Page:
These aren’t great numbers and it is easy to see why people think that if you have IBD you will need surgery.  However, more than 1/2 the people with UC and 25% of people with CD WON’T need surgery and that makes this statement a myth.

3. With IBD, my life expectancy is worse.


While it is easy to assume that this is true, there is no data to back it up.  I know many of us are connected via social media and are constantly seeing young people dying because of IBD.  I myself lost my father in law as a result of complications due to UC.  As with any disease, there are complications and exceptions.  Overall though, there is no real evidence to show that you can’t live a long life with IBD.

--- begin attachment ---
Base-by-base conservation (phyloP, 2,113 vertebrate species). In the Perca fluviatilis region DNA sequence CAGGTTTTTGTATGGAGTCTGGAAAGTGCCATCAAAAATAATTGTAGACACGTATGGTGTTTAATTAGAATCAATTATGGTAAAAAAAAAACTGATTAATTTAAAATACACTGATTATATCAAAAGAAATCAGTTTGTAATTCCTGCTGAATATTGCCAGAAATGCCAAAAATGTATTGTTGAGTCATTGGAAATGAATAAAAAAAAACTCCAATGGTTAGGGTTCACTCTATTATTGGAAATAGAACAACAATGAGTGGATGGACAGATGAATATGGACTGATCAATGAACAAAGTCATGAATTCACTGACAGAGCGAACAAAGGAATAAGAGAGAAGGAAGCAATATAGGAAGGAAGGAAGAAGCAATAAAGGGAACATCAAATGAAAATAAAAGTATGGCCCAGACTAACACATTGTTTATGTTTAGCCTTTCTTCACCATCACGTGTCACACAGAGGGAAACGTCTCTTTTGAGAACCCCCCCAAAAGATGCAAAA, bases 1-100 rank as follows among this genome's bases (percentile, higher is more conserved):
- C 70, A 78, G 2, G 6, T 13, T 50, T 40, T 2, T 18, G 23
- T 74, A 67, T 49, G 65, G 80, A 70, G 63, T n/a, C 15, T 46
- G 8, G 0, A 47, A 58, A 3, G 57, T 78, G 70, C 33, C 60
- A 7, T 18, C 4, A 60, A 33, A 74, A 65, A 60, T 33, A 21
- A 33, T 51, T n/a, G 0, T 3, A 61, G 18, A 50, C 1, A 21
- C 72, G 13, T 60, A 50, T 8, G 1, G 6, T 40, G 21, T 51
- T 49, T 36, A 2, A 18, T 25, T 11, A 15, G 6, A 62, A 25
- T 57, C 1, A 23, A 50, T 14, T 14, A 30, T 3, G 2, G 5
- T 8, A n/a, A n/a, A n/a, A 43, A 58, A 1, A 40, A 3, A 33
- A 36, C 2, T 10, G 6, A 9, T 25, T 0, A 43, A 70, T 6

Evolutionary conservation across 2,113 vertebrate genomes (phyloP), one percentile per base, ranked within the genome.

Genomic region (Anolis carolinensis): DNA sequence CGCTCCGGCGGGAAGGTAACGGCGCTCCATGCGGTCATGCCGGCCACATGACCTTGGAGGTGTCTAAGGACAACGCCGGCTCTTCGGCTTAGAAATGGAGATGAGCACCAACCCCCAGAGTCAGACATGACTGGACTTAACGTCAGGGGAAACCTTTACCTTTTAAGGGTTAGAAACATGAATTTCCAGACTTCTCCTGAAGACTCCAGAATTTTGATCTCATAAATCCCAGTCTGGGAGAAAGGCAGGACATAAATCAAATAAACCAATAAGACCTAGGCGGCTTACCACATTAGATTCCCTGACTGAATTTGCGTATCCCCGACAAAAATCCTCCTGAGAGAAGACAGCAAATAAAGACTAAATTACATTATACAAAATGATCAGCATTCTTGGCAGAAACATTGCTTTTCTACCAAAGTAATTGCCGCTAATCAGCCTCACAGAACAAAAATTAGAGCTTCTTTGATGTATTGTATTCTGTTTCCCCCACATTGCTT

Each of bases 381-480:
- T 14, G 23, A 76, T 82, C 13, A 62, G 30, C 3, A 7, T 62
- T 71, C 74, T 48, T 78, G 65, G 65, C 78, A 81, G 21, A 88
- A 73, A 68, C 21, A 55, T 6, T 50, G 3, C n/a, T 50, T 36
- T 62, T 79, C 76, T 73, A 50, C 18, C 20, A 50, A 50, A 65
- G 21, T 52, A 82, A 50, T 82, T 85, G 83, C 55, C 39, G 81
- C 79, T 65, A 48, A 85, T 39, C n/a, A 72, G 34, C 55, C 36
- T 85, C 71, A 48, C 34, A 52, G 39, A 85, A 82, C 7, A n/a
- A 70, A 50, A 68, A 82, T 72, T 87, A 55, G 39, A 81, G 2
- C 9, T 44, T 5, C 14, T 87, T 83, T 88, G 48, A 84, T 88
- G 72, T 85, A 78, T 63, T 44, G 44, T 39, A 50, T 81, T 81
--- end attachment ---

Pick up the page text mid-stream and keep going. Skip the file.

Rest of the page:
To best sum this all up I recommend reading an article found here, written by Amber Tresca.  The summery of it is this,

“Overall, the IBDs are not generally fatal conditions, but they are serious diseases. While death from IBD is uncommon, it is still important to seek treatment and develop an overall healthy lifestyle.”

4.  I can’t have children.


I don’t need to do research to know this is a myth.  So many people with IBD have kids.  If you couldn’t have kids with IBD, there is a chance since it is hereditary that it would have died out.  However, the key word I just used is hereditary.  That means it gets passed down within your family.  That mean you have to have kids to pass it on which makes this one a big myth.


5. Obese people don’t get IBD.


I personally know that this one is a myth.  I know because I was not a skinny kid when I developed Crohn’s and to this day I am not skinny.  Size in a person doesn’t make a difference with IBD.  It doesn’t care if you are skinny, slightly overweight or obese.